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March 19, 2013
"When I quit or they decide to fire me, there's going to be a lot of good coaches interested in this job," Belmont head coach Rick Byrd said.
Byrd might be off-base on one point. With 673 career wins - 571 of which have come at Belmont - he is one of the most successful coaches in the college game. It's difficult to envision any administrator or booster who would want a proven winner of his caliber ousted.
But the 27-year Bruins head coach is spot-on in another assessment. Belmont is an attractive program, among the nation's most consistent in recent years.
Whoever takes up the mantle - whenever that time comes - Byrd has set a high benchmark for a program that wasn't even an NCAA member 17 years ago.
"I was a small-college basketball," Byrd said of his hire to lead the then-National Association of Intercollegiate Athletics (NAIA) basketball team in 1986. "After 10, 11 years at the NAIA level and to think now we're playing UCLA, Duke, Georgetown and this year, we get to add Arizona to that list."
Byrd spoke with GOAZCATS.com following his team's practice on Monday, in preparation for Belmont's sixth NCAA tournament in the last eight seasons. The Bruins face UA in the Round of 64 on Thursday.
The bright spotlight and national attention of Thursday's match-up won't catch Belmont off guard. The Ohio Valley Conference champion Bruins went 26-6 en route to their best seeding in school history, a No. 11.
The 2012-13 campaign has already been historic, but another win would mark a significant milestone in Belmont's meteoric rise. The Bruins have never won an NCAA tournament game, though have come close - as close as possible. In 2008, No. 15-seeded Belmont fell to No. 2 Duke, 71-70.
This year's Bruins come into the Big Dance equipped to make a run. Guard Ian Clark is a sharpshooter who has connected on 54.1 percent of his field goal attempts, and an astounding 46.3 percent from 3-point range.
A hot hand from Clark is a potential key to reaching the Round of 32. Another?
"We'll need as much luck as we can get," Byrd said.
With a backcourt as talented as Clark and Kerron Johnson, luck may not have too much to do with any fits the Bruins give the Wildcats. Each brings a distinct skill set to the hardwood, cultivated over four years of contribution.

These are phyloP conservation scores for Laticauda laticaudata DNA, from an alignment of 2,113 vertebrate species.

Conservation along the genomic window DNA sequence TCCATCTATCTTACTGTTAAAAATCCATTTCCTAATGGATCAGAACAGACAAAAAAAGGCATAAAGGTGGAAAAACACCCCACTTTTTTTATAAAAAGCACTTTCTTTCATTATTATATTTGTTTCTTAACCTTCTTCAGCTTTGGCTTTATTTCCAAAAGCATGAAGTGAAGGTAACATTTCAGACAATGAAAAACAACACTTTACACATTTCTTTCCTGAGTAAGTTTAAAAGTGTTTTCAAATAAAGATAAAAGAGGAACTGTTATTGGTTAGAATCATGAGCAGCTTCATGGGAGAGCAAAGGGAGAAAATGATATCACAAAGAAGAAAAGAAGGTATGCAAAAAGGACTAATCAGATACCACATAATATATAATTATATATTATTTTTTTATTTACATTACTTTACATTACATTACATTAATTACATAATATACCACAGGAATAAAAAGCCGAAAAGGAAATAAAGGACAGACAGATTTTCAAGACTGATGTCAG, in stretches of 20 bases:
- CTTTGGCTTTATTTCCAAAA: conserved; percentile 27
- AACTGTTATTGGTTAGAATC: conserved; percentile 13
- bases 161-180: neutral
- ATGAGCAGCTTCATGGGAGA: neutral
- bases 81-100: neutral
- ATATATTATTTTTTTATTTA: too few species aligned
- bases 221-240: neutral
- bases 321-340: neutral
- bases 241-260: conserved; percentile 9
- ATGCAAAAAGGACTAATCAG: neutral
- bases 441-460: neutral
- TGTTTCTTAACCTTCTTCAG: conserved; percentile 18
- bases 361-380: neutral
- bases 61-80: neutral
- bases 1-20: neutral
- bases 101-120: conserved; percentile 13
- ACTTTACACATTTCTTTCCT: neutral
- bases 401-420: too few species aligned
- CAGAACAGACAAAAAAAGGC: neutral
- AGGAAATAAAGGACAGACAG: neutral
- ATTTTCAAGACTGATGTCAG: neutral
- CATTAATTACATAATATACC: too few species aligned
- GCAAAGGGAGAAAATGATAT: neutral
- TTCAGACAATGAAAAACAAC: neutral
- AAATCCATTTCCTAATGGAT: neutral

Both Clark and Johnson are precisely the type of players on which Byrd built Belmont's success.
"As the conference [in which Belmont is a member] and school have grown, recruiting has gotten easier," Byrd said.
Belmont's profile grew in the past year when it switched leagues, leaving the only NCAA home it had known, the Atlantic Sun, for the OVC. The invitation was a reward for the basketball program's recent success.
The more prominent conference affiliation and the string of tournament appearances has put Belmont in competition with Missouri Valley and Atlantic 10 Conference recruits, Byrd said. But while much of college basketball has focused on winning with prospects who can contribute immediately before chasing NBA riches, Byrd develops players within his system.
"We recruit skill guys," he said. "We're doing it with four-year players."
Byrd is succeeding with a proven formula. In the move from NAIA, Belmont spent five seasons in what is essentially NCAA limbo.
"Those four or five years we were independent, we weren't eligible for the tournament," he said. "It felt like 20 years."
Belmont's last two NAIA teams reached the national semifinals, including a 37-2 team in 1994-95 that garnered Byrd National Coach of the Year honors.
However, the transition into NCAA Division I had its growing pains.
"It was like I had taken a new coaching job," Byrd said. "We played in a small-college gym that only sat about 2,000. We were playing with marginal Division I players."
Even so, the Bruins finished above .500 twice in their independent years and caught on with the A-Sun in 2001. In their second season, they won the conference's North division.
By Belmont's third year in the A-Sun, and eighth in the NCAA, it reached the postseason with a berth in the 2004 National Invitational Tournament. That season marked an important moment in Belmont basketball history. The 5,000-seat Curb Event Center opened that fall, giving Bruins basketball a modern, Division I home.
With a new facility and a national profile, Belmont could be the next program to cross that line - the intangible boundary that differentiates mid-majors from major college basketball programs.
Virginia Commonwealth, Butler and Gonzaga all traversed that imaginary border that pundits use to designate universities. And even those programs still face "mid-major" challenges.
"Scheduling is still a problem," Byrd said, but pointed out Gonzaga's continued success since the late 1990s has set a precedent for power conference teams traveling to up-and-coming programs' homes.
"Teams like Arizona will go play Gonzaga up there."
The Zags earned a No. 1 seed this season, scoring a landmark victory for mid-major conference programs. Reaching the level of Gonzaga, or two-time Final Four participant Butler, is the brass ring others now chase.
"It's a model of sustainability. Belmont has that kind of potential," Byrd said.
Such a step is the next logical one down the long path this program has taken behind Byrd. But even if Belmont does not become the so-called "next Gonzaga," Byrd has carved his own niche in college basketball history.
That will be one tough act for anyone to follow.